Chronic Obstructive Pulmonary Disease (COPD)
Respiratory diseases, including Chronic Obstructive Pulmonary Disease (COPD) are among the nation’s most common and costly chronic conditions. People with COPD are more vulnerable to the effects of air pollution, and at lower levels than people without COPD. Exposure to air pollution has been linked to increases in COPD-related emergency department visits and hospitalizations.
The Tracking Network uses data from the U.S. Census Bureauexternal icon, hospital and emergency department databases provided by state and/or local health departments, and death certificates from the National Center for Health Statistics to calculate state and local data about COPD.
The Tracking Network provides data about health effects due to Chronic Obstructive Pulmonary Disease (COPD). These data can be used to assess the burden of COPD, monitor trends over time, identify high-risk groups, and enhance prevention, education, and evaluation efforts.
COPD Emergency Department Visits ¶
This indicator uses data from state emergency department records and the U.S. Census Bureau. It estimates the number and rate of emergency department visits for COPD. These data can be used to identify trends and patterns of emergency department visits over time and in different geographic areas, such as states and counties.
COPD Hospitalizations ¶
This indicator uses data collected by hospitals and estimates the number and rate of people who were admitted to the hospital due to COPD. It can be used to identify trends and patterns in COPD hospitalizations across time and space. This data may be compared with other risk factors, such as air pollution, to identify at-risk populations and environmental relationships.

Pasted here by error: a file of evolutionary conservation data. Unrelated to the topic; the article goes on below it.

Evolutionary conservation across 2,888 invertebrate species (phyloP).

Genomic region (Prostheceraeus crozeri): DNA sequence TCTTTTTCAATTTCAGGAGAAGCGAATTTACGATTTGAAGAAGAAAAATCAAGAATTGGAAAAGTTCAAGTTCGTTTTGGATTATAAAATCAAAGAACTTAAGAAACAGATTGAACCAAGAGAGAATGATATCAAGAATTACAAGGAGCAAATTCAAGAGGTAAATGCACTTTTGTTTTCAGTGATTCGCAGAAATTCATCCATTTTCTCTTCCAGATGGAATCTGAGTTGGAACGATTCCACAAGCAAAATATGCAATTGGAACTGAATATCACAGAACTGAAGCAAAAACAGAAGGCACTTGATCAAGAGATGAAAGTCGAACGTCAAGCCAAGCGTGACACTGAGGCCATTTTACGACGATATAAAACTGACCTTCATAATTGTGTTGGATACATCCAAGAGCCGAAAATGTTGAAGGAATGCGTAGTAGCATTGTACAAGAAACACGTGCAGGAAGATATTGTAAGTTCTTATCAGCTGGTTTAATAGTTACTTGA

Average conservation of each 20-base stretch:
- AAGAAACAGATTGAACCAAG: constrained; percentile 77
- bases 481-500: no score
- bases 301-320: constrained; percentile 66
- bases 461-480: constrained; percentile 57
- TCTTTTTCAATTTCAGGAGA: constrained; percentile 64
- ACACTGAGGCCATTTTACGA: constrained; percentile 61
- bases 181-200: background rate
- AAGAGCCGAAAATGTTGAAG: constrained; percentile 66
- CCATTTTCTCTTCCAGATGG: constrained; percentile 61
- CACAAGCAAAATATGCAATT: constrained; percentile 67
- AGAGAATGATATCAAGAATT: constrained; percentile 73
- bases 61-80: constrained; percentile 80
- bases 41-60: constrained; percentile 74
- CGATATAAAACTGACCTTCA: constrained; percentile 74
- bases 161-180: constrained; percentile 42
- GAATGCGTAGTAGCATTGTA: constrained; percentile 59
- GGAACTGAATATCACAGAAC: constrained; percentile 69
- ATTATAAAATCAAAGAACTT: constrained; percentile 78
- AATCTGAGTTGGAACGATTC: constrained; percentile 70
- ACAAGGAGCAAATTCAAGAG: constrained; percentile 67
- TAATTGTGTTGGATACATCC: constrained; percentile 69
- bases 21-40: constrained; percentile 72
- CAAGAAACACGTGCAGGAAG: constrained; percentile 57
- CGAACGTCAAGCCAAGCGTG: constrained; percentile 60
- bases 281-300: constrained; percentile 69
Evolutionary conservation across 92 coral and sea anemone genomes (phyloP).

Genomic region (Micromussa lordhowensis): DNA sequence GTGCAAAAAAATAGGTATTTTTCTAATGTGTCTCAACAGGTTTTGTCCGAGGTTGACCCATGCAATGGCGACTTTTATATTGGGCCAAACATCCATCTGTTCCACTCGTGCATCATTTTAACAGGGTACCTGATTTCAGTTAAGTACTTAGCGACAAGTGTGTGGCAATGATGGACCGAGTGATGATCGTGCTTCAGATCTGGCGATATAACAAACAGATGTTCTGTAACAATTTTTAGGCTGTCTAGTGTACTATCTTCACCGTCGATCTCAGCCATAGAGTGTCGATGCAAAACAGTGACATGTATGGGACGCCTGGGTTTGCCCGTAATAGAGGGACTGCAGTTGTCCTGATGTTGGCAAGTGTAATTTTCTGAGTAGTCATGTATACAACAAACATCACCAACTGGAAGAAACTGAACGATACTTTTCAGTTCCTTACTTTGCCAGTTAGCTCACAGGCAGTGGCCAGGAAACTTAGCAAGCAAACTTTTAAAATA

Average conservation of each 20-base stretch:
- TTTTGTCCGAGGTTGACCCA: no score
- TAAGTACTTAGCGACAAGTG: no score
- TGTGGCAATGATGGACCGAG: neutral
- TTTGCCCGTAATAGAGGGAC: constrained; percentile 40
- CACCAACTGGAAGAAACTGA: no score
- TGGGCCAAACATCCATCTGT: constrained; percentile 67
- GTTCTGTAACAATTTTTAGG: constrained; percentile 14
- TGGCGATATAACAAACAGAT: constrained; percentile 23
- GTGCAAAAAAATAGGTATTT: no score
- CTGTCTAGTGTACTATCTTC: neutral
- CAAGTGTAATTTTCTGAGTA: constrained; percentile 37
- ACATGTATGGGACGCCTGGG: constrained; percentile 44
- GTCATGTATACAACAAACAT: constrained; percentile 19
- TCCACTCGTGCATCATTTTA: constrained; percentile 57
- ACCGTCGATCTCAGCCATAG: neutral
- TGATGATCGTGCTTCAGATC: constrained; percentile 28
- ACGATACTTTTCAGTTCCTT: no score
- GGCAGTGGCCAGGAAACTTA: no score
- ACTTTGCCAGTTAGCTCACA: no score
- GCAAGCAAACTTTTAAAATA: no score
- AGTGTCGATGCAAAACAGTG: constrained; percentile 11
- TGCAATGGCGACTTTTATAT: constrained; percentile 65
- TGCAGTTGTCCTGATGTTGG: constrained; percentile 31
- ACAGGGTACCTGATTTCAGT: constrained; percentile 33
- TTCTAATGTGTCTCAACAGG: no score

COPD Mortality **
This indicator uses data from death certificates to evaluate deaths that have identified COPD as an underlying cause.
¶ These data are supplied by health departments funded by the CDC Tracking Program.
**These data are obtained from death certificate records (Mortality Multiple Cause files) from the National Center for Health Statistics.
These data come from hospital records, but individuals may have COPD exacerbations due to exposure to an environmental risk factor that do not result in a hospital visit which are not reflected in this data. This limits the ability to compare data across states. In addition, death investigation laws and reporting vary by place. This limits the ability to compare mortality data across locations.
Tracking COPD in a standard way over time can help us
- assess the burden of COPD
- examine trends over time
- identify high-risk groups in need of targeted intervention
- assess geographic differences; and
- enhance prevention, education, and evaluation efforts.
Read these success stories to learn about the COPD related work happening in our funded Tracking Programs.